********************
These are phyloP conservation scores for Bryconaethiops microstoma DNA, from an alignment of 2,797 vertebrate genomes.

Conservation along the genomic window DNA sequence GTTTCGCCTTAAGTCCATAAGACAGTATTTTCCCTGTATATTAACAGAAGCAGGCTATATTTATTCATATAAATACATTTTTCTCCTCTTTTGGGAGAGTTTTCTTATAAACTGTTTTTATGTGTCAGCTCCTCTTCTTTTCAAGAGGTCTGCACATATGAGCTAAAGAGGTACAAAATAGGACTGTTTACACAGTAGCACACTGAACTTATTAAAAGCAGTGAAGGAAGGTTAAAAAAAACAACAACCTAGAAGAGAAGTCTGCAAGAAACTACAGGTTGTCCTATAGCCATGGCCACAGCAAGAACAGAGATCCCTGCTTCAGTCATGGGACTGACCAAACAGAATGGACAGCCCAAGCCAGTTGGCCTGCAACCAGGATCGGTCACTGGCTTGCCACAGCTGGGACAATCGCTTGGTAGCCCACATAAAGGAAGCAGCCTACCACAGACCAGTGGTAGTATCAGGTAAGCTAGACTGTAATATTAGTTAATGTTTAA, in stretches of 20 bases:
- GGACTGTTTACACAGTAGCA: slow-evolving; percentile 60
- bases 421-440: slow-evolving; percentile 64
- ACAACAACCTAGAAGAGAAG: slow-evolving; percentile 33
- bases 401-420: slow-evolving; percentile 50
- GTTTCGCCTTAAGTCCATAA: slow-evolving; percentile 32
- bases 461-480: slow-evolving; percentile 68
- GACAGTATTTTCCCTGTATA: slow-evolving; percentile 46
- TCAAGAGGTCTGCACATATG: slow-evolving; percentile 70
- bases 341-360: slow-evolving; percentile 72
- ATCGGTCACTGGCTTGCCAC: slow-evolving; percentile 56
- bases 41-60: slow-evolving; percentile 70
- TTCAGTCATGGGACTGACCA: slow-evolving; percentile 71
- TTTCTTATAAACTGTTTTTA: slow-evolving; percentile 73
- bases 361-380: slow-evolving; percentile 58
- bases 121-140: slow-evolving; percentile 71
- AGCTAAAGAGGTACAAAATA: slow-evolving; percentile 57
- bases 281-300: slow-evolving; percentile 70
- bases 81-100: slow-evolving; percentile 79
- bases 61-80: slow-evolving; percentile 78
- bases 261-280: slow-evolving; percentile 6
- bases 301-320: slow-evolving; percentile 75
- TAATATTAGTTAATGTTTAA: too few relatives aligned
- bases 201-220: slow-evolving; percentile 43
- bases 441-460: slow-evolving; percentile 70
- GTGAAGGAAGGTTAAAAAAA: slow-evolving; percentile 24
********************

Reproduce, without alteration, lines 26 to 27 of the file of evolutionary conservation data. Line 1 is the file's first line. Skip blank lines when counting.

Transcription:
- bases 441-460: slow-evolving; percentile 70
- GTGAAGGAAGGTTAAAAAAA: slow-evolving; percentile 24